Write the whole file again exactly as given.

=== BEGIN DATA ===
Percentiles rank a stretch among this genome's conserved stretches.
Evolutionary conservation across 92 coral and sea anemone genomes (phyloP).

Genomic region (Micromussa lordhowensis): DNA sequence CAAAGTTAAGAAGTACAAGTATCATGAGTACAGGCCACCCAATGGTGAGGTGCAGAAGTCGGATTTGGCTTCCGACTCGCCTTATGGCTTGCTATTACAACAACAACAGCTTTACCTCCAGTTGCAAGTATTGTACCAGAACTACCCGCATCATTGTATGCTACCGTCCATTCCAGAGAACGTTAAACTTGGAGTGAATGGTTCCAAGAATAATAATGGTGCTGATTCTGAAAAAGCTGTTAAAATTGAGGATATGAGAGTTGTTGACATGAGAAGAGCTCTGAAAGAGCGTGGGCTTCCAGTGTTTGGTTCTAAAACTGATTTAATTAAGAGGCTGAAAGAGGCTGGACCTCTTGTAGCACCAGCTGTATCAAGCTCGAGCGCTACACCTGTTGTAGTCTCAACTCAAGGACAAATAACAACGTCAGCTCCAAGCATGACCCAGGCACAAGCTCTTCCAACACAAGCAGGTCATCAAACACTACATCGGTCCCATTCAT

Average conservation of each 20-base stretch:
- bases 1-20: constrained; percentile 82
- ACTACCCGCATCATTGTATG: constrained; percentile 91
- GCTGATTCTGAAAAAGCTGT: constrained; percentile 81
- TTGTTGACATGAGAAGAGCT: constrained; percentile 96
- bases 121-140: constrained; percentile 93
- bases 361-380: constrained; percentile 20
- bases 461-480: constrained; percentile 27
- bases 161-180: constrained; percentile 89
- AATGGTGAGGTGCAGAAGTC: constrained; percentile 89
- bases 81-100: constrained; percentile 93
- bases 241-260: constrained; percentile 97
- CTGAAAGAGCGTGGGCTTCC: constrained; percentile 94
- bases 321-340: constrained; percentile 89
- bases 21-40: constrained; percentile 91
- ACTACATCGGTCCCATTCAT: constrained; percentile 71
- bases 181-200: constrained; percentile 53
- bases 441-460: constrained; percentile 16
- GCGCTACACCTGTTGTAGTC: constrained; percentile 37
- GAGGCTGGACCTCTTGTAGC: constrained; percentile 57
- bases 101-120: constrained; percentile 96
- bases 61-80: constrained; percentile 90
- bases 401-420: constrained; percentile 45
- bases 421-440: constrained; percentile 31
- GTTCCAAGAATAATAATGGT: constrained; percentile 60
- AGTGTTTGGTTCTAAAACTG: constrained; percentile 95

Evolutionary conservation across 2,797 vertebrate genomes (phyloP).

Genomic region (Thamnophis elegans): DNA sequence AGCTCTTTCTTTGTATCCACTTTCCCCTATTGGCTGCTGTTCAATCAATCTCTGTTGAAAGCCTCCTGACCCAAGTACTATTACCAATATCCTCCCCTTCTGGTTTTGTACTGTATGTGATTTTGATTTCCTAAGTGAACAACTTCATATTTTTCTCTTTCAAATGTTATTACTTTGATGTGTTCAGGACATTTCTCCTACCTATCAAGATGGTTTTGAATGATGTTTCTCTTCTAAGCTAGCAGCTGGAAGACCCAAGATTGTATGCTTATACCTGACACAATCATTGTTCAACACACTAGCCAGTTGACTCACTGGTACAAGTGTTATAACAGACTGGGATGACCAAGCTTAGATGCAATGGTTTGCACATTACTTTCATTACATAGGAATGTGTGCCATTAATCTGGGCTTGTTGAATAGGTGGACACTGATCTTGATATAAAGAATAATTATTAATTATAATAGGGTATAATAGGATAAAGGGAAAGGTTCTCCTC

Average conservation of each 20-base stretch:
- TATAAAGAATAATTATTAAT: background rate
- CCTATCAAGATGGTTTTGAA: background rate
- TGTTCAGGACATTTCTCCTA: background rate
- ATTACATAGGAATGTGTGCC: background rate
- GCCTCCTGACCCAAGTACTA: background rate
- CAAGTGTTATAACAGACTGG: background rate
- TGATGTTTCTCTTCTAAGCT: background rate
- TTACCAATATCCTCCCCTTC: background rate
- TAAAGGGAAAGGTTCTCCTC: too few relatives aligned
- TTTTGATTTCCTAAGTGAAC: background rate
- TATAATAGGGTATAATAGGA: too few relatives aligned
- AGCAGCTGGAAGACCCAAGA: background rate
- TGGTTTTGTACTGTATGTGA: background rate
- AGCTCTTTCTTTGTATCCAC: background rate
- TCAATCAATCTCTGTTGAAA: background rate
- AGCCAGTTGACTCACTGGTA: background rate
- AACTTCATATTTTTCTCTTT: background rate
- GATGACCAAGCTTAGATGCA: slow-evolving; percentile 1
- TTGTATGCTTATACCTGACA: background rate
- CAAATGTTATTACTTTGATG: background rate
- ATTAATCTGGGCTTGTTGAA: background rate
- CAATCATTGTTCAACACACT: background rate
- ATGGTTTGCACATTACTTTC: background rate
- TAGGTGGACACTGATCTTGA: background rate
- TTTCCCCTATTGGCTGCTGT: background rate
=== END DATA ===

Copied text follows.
Percentiles rank a stretch among this genome's conserved stretches.
Evolutionary conservation across 92 coral and sea anemone genomes (phyloP).

Genomic region (Micromussa lordhowensis): DNA sequence CAAAGTTAAGAAGTACAAGTATCATGAGTACAGGCCACCCAATGGTGAGGTGCAGAAGTCGGATTTGGCTTCCGACTCGCCTTATGGCTTGCTATTACAACAACAACAGCTTTACCTCCAGTTGCAAGTATTGTACCAGAACTACCCGCATCATTGTATGCTACCGTCCATTCCAGAGAACGTTAAACTTGGAGTGAATGGTTCCAAGAATAATAATGGTGCTGATTCTGAAAAAGCTGTTAAAATTGAGGATATGAGAGTTGTTGACATGAGAAGAGCTCTGAAAGAGCGTGGGCTTCCAGTGTTTGGTTCTAAAACTGATTTAATTAAGAGGCTGAAAGAGGCTGGACCTCTTGTAGCACCAGCTGTATCAAGCTCGAGCGCTACACCTGTTGTAGTCTCAACTCAAGGACAAATAACAACGTCAGCTCCAAGCATGACCCAGGCACAAGCTCTTCCAACACAAGCAGGTCATCAAACACTACATCGGTCCCATTCAT

Average conservation of each 20-base stretch:
- bases 1-20: constrained; percentile 82
- ACTACCCGCATCATTGTATG: constrained; percentile 91
- GCTGATTCTGAAAAAGCTGT: constrained; percentile 81
- TTGTTGACATGAGAAGAGCT: constrained; percentile 96
- bases 121-140: constrained; percentile 93
- bases 361-380: constrained; percentile 20
- bases 461-480: constrained; percentile 27
- bases 161-180: constrained; percentile 89
- AATGGTGAGGTGCAGAAGTC: constrained; percentile 89
- bases 81-100: constrained; percentile 93
- bases 241-260: constrained; percentile 97
- CTGAAAGAGCGTGGGCTTCC: constrained; percentile 94
- bases 321-340: constrained; percentile 89
- bases 21-40: constrained; percentile 91
- ACTACATCGGTCCCATTCAT: constrained; percentile 71
- bases 181-200: constrained; percentile 53
- bases 441-460: constrained; percentile 16
- GCGCTACACCTGTTGTAGTC: constrained; percentile 37
- GAGGCTGGACCTCTTGTAGC: constrained; percentile 57
- bases 101-120: constrained; percentile 96
- bases 61-80: constrained; percentile 90
- bases 401-420: constrained; percentile 45
- bases 421-440: constrained; percentile 31
- GTTCCAAGAATAATAATGGT: constrained; percentile 60
- AGTGTTTGGTTCTAAAACTG: constrained; percentile 95

Evolutionary conservation across 2,797 vertebrate genomes (phyloP).

Genomic region (Thamnophis elegans): DNA sequence AGCTCTTTCTTTGTATCCACTTTCCCCTATTGGCTGCTGTTCAATCAATCTCTGTTGAAAGCCTCCTGACCCAAGTACTATTACCAATATCCTCCCCTTCTGGTTTTGTACTGTATGTGATTTTGATTTCCTAAGTGAACAACTTCATATTTTTCTCTTTCAAATGTTATTACTTTGATGTGTTCAGGACATTTCTCCTACCTATCAAGATGGTTTTGAATGATGTTTCTCTTCTAAGCTAGCAGCTGGAAGACCCAAGATTGTATGCTTATACCTGACACAATCATTGTTCAACACACTAGCCAGTTGACTCACTGGTACAAGTGTTATAACAGACTGGGATGACCAAGCTTAGATGCAATGGTTTGCACATTACTTTCATTACATAGGAATGTGTGCCATTAATCTGGGCTTGTTGAATAGGTGGACACTGATCTTGATATAAAGAATAATTATTAATTATAATAGGGTATAATAGGATAAAGGGAAAGGTTCTCCTC

Average conservation of each 20-base stretch:
- TATAAAGAATAATTATTAAT: background rate
- CCTATCAAGATGGTTTTGAA: background rate
- TGTTCAGGACATTTCTCCTA: background rate
- ATTACATAGGAATGTGTGCC: background rate
- GCCTCCTGACCCAAGTACTA: background rate
- CAAGTGTTATAACAGACTGG: background rate
- TGATGTTTCTCTTCTAAGCT: background rate
- TTACCAATATCCTCCCCTTC: background rate
- TAAAGGGAAAGGTTCTCCTC: too few relatives aligned
- TTTTGATTTCCTAAGTGAAC: background rate
- TATAATAGGGTATAATAGGA: too few relatives aligned
- AGCAGCTGGAAGACCCAAGA: background rate
- TGGTTTTGTACTGTATGTGA: background rate
- AGCTCTTTCTTTGTATCCAC: background rate
- TCAATCAATCTCTGTTGAAA: background rate
- AGCCAGTTGACTCACTGGTA: background rate
- AACTTCATATTTTTCTCTTT: background rate
- GATGACCAAGCTTAGATGCA: slow-evolving; percentile 1
- TTGTATGCTTATACCTGACA: background rate
- CAAATGTTATTACTTTGATG: background rate
- ATTAATCTGGGCTTGTTGAA: background rate
- CAATCATTGTTCAACACACT: background rate
- ATGGTTTGCACATTACTTTC: background rate
- TAGGTGGACACTGATCTTGA: background rate
- TTTCCCCTATTGGCTGCTGT: background rate